CRW Airman wins SAIGE Award for AMC

  • Published
  • By Tech. Sgt. Les Waters
  • 621st Contingency Response Wing public affairs
A member of the 621st Contingency Response Wing won the Air Mobility Command's 2013 Society of American Indian Government Employees Award recently.

Major Maureen Trujillo, 571st Global Mobility Readiness Squadron assistant director of operations, stationed at Travis distinguished herself as a promoter of equal opportunity and public service by her leadership in both military service and community involvement.

"Her steadfast leadership and unique skill set has undoubtedly promoted retention of women and minorities in senior grade level and leadership positions, including under-represented occupations, such as the sciences," said Maj. Barry Nichols, 571st GMRS commander. "She is living proof minority women are indeed overcoming discrimination and elimination barriers that hinder equal opportunity for all members of the U.S. Armed Forces and civilians."

The purpose of the SAIGE awards is to recognize agencies and individuals who through their personal commitment and professional initiative, have made contributions in recruiting, retaining and providing career advancement opportunities to American Indian and Alaskan Native employees in the Federal workforce and who have assisted with the advancement of American Indian and Alaskan Native professionals, role models and future leaders.

As an airfield operations officer, Trujillo distinguished herself as a leader and role model for women and minorities. She recently demonstrated her commitment serving as the only woman on an eight-person airfield assessment team while deployed to the Hashemite Kingdom of Jordan in support of United States Central Command's Exercise EAGER LION. There, she served as the airfield operations liaison to the Royal Jordanian air force, enabling the safe execution of 51 aircraft missions, transporting 2,054 passengers and 51.6 million pounds of cargo.

"A contingency response first," Trujillo said. "Our airfield assessment team surveyed eight airfields and one helicopter landing zone in three countries in a matter of only 52-days. Teamwork was key; we helped one another get the mission accomplished regardless of our primary (Air Force specialty code)."

Trujillo balances her career as a military officer, away from her hometown of Cochiti Pueblo, N.M., while continuing to contribute to her community located on a reservation. The most significant contribution to her community is her commitment to cross-cultural education. She is actively engaged with the Kotyiti Research Project, an anthropological study of the ancestral Cochiti mesa top community of Kotyiti located in north central New Mexico.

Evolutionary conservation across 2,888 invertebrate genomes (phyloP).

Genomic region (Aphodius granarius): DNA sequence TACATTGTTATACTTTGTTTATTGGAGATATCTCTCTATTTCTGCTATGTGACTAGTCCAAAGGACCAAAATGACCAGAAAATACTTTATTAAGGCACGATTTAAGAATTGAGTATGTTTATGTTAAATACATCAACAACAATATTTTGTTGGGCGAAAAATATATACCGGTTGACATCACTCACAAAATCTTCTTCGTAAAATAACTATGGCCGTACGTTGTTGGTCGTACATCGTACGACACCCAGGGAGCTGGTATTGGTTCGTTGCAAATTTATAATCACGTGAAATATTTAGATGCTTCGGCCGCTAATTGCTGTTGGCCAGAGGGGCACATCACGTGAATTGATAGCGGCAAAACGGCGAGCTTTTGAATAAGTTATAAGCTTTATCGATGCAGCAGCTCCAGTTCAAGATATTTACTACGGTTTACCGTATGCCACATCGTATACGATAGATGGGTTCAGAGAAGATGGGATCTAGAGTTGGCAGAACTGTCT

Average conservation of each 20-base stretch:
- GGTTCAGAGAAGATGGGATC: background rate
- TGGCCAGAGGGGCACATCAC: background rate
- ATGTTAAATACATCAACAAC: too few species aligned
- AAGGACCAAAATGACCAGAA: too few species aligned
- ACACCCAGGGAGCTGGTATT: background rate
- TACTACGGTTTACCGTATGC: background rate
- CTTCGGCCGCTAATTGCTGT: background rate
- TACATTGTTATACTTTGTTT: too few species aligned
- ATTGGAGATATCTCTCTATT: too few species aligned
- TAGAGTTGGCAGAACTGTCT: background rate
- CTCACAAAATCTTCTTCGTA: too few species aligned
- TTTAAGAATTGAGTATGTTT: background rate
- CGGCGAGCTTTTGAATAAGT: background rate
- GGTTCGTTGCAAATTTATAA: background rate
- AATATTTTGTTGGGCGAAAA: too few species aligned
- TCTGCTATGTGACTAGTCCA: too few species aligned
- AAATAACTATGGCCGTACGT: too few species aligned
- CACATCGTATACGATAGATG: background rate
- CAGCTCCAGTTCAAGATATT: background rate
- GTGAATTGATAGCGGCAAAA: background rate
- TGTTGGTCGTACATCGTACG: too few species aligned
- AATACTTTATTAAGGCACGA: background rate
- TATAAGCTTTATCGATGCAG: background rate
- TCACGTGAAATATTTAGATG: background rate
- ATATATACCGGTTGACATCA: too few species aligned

"The project is two-fold," Trujillo said. "First, it is extremely important for the young people in our community to learn about their history. Secondly, the project introduces students to basic methods and techniques of contemporary archaeology, which, in the end, can contribute to a broader understanding of Pueblo Indian history."

Through the Kotyiti project, Trujillo taught some basic principles of Pueblo culture such as how to respect an ancestral Pueblo village. She also taught both Cochiti and non-Cochiti members the sacred significance of the village which is the ancestral home of the Cochiti people during a very stressful time of their history. Trujillo encourages Pueblo youth to pursue advanced degrees in the sciences, a field in which American Indians are underrepresented. Native American employment represents 1.8 percent, approximately 34,136, of the permanent Federal Workforce.

"Maureen is one of the vanguards of a new generation of Indian women entering the military and serving their country with great distinction," Nichols said. "She holds the honors of being the first male or female commissioned officer from her community - a role she holds in high regard, as shown in her commitment to excellence."

The group commander echoed Nichols' and stated he was not surprised by Trujillo's award.

"It comes as no surprise to me Trujillo has been honored yet again," said Col. Mitchell Monroe, 571st Contingency Response Group commander. "This award, though, is very special. Within the CRG, we know Trujillo as an outstanding officer who's proud of her service and proud of her family. She's also very proud of her American Indian heritage and has been active in supporting events and activities that honor and continue the Cochiti Pueblo traditions. 

Trujillo's continuous dedication to American Indians in general and the Cochiti people in particular should be an example to us all."